Psychology Research Links Social Isolation to COVID-19 Protocol Resistance

As health officials continue to implore the public to wear masks and practice social distancing, recent research by Humboldt State University Psychology Professor Amber Gaffney provides key insights into connections between social isolation, conspiratorial thinking, and resistance to COVID-19 protocols.

Working with HSU Psychology instructor Stephanie Souter, along with support from Professor Steve Reicher of University of St. Andrews, Lily Syfers (PhD candidate at University of Alberta) and HSU graduate students James Peabody and Jaz Mendez, Gaffney’s team conducted a number of experiments which analyzed how existential self-uncertainty, brought on by feelings of isolation during the pandemic, may open people up to conspiratorial thinking.

Building on previous research from HSU’s Social Identity Lab, Gaffney studies how group identity functions as a means for understanding the world, and one’s role within it. She explains that self-uncertainty acts as a “negative drive state,” motivating isolated individuals to identify with groups as a means of informing how they should think, feel, and behave.

In the context of the COVID-19 pandemic, Gaffney’s research may help to explain why a minority of Americans continue to resist wearing masks despite their demonstrated effectiveness in slowing the spread of COVID-19.

Using survey data collected during last spring’s lockdowns, her team found that conspiracy groups hold explanatory power, decreasing self-uncertainty for those who subscribe to conspiracy theories. Furthermore, they showed that feelings of isolation motivated desire to join a conspiracy theory group.


The data show that affinity for conspiracy groups, which propagate misinformation via YouTube channels and Facebook groups, offer those who are isolated at home something to connect to—and to feel less uncertain about the future.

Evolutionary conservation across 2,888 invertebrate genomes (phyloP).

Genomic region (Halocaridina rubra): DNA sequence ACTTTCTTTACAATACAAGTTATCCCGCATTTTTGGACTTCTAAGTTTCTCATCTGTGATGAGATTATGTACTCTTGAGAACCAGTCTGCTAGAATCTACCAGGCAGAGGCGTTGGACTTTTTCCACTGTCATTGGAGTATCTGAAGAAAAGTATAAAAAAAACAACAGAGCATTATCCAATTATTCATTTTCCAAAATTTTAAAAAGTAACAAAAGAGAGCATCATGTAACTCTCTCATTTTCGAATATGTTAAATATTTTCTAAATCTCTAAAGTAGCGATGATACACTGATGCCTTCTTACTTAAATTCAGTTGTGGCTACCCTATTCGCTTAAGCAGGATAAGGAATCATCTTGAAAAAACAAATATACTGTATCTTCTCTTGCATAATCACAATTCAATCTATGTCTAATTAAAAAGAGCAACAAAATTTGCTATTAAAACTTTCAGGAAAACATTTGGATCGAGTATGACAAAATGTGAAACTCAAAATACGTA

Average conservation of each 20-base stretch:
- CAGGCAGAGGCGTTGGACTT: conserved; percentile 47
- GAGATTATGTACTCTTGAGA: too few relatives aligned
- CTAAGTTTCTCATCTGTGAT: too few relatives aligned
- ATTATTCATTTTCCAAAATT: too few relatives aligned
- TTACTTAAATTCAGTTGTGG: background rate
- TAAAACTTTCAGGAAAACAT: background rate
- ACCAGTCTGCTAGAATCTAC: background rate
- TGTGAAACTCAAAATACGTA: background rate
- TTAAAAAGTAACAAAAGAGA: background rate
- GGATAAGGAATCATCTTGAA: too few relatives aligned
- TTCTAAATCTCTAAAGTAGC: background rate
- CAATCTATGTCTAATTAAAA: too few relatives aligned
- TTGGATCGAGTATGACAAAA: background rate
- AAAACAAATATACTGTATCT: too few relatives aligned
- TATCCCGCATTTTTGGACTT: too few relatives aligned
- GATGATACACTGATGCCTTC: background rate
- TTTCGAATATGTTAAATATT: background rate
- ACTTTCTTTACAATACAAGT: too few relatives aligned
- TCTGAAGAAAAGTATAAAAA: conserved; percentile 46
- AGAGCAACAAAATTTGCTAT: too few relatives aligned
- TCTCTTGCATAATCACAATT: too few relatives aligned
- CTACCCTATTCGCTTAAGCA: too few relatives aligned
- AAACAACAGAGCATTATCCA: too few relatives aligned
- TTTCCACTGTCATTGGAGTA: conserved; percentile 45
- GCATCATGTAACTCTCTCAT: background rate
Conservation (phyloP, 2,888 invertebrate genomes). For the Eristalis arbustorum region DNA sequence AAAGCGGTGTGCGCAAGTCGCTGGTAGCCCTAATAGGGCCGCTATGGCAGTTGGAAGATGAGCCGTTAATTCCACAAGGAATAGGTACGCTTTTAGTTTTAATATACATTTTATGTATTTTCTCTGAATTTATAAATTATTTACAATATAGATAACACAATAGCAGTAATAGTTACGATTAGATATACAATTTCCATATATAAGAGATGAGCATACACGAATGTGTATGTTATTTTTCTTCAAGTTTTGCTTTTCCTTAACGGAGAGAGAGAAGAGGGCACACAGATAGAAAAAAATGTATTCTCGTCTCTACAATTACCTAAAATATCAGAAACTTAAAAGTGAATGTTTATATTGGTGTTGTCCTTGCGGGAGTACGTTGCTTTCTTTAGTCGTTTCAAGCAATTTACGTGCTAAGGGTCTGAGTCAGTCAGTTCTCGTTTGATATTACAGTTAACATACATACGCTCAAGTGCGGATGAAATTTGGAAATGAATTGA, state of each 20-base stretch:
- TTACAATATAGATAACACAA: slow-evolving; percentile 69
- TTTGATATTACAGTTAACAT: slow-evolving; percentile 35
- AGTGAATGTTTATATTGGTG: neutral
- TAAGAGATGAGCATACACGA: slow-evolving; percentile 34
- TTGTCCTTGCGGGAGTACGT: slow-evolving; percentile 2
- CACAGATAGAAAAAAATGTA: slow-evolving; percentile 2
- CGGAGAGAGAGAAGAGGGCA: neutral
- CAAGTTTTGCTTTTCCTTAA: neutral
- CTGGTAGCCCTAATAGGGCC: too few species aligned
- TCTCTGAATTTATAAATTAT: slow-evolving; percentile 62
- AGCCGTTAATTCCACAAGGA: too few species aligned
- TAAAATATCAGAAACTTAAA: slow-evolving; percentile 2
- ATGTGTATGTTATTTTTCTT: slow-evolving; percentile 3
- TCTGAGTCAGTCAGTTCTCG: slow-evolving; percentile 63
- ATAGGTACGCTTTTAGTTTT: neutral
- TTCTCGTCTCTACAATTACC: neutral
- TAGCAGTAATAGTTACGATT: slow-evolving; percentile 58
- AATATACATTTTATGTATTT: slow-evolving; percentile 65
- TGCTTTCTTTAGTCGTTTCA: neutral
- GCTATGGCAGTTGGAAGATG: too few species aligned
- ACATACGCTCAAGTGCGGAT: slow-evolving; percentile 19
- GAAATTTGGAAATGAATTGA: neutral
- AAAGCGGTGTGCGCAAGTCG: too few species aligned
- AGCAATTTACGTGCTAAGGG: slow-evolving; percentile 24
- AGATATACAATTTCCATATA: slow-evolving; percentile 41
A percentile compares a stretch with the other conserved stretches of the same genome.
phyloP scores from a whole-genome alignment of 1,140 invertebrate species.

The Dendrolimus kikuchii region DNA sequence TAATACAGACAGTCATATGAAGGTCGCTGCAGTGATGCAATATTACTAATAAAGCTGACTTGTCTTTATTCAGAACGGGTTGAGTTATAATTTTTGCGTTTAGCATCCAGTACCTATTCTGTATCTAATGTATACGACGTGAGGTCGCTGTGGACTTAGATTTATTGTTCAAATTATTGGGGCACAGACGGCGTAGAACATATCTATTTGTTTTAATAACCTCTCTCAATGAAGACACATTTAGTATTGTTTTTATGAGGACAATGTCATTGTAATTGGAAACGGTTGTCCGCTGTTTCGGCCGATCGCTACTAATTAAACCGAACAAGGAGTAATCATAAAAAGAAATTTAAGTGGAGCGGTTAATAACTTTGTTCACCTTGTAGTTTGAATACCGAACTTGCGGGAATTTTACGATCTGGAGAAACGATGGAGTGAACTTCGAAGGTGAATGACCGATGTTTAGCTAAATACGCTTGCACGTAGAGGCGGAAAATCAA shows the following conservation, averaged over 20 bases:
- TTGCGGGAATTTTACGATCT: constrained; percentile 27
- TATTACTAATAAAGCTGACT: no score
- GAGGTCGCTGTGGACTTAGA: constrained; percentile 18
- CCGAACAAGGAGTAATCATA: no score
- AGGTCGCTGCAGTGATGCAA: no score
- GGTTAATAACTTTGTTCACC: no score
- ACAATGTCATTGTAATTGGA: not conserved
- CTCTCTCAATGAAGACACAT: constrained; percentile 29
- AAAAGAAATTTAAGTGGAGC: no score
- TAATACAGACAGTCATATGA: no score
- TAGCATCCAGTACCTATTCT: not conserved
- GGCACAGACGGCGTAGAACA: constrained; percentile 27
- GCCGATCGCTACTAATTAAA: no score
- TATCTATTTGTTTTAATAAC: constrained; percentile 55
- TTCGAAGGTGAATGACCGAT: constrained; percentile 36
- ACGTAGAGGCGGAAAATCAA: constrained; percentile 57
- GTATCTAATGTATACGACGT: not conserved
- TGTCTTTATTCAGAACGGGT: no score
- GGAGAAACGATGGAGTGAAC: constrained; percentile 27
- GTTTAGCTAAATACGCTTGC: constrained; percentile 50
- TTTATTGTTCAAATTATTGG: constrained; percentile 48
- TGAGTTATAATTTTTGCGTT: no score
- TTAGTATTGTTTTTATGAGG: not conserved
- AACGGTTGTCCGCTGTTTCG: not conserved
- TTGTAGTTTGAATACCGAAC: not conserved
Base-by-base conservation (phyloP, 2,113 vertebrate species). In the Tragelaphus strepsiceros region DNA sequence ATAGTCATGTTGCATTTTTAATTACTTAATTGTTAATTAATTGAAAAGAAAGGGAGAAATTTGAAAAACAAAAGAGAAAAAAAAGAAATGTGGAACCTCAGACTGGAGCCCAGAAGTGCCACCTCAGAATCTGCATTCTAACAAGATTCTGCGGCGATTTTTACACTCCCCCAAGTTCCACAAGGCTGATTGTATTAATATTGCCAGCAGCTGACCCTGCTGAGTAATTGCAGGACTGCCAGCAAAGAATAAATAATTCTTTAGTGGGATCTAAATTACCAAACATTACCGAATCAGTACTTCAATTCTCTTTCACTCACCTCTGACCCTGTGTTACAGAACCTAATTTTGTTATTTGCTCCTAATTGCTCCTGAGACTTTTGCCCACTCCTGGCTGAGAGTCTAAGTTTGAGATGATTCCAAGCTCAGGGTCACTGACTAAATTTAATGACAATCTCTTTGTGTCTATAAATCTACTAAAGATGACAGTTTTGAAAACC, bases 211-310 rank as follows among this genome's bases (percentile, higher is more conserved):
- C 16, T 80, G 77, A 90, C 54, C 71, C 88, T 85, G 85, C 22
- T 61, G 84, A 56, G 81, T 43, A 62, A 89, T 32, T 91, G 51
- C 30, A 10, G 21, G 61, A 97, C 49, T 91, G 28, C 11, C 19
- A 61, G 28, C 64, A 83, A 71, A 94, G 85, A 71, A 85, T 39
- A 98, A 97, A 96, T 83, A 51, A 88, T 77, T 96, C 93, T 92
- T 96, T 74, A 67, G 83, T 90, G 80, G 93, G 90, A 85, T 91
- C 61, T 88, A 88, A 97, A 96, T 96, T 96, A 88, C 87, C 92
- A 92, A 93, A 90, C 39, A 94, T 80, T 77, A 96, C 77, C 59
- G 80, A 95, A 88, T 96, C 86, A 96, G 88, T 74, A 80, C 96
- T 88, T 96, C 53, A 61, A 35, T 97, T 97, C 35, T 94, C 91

“People feel like things are beyond their control right now,” says Gaffney. “But we found that connection to social groups buffers the anxiety of the pandemic – group identification tells people how to think and feel and provides a sense of belonging.”

These findings may have particularly important implications as the United States rolls out the first FDA-approved coronavirus vaccinations, with large segments of the American population voicing strong vaccine skepticism.

Another line Gaffney and her colleagues’ research shows that critical responses to President Trump’s handling of the pandemic has an effect on compliance to COVID-19 protocols. Partisanship played a significant role in individual behaviors such as resisting orders to shelter-in-place, wearing masks, and practicing social distancing.

“When Republicans read a criticism of the current President, which they believed to come from a Democratic source, it actually increased their support for Trump, and decreased their likeliness to wear a mask,” says Souter.

She explains that the same result did not occur when Republicans believed the source was another Republican, a classic example in-group and out-group identity formation along partisan lines.
Gaffney attributes this to the way that groups can provide clarity for individuals and people actively attempt to protect their leaders as extensions of themselves and their groups.
The study illustrates the important role that leaders set in shaping normative behavior, and how polarization can drive individuals to reject behaviors which they associate with the “other.” At its crux, the psychologists found that a critical response of one’s leader is characterized as an attack on the entire group.

The analysis of Republicans’ increased support of the outgoing President in response to criticism from Democrats (the outgroup) is consistent with intergroup relations patterns with other world leaders. For example, Gaffney and her colleagues found that Liberal Canadians increased their support for Prime Minister Trudeau after they read an outgroup Conservative member’s critical response to Trudeau appearing in a racist photo. This pattern did not emerge when he was criticized by an ingroup Liberal. In both cases, their data illustrates that if the source of the criticism is from an outgroup, it actually strengthened support for the ingroup’s leader.

Gaffney’s team will conduct more experiments in the coming months to test their findings across varied demographics, including among social groups that typically skew toward extreme liberal and conservative politics–the anti-vaccination movement is a prime example.

For more information about social psychology and Professor Gaffney’s research, visit HSU’s Social Identity Lab at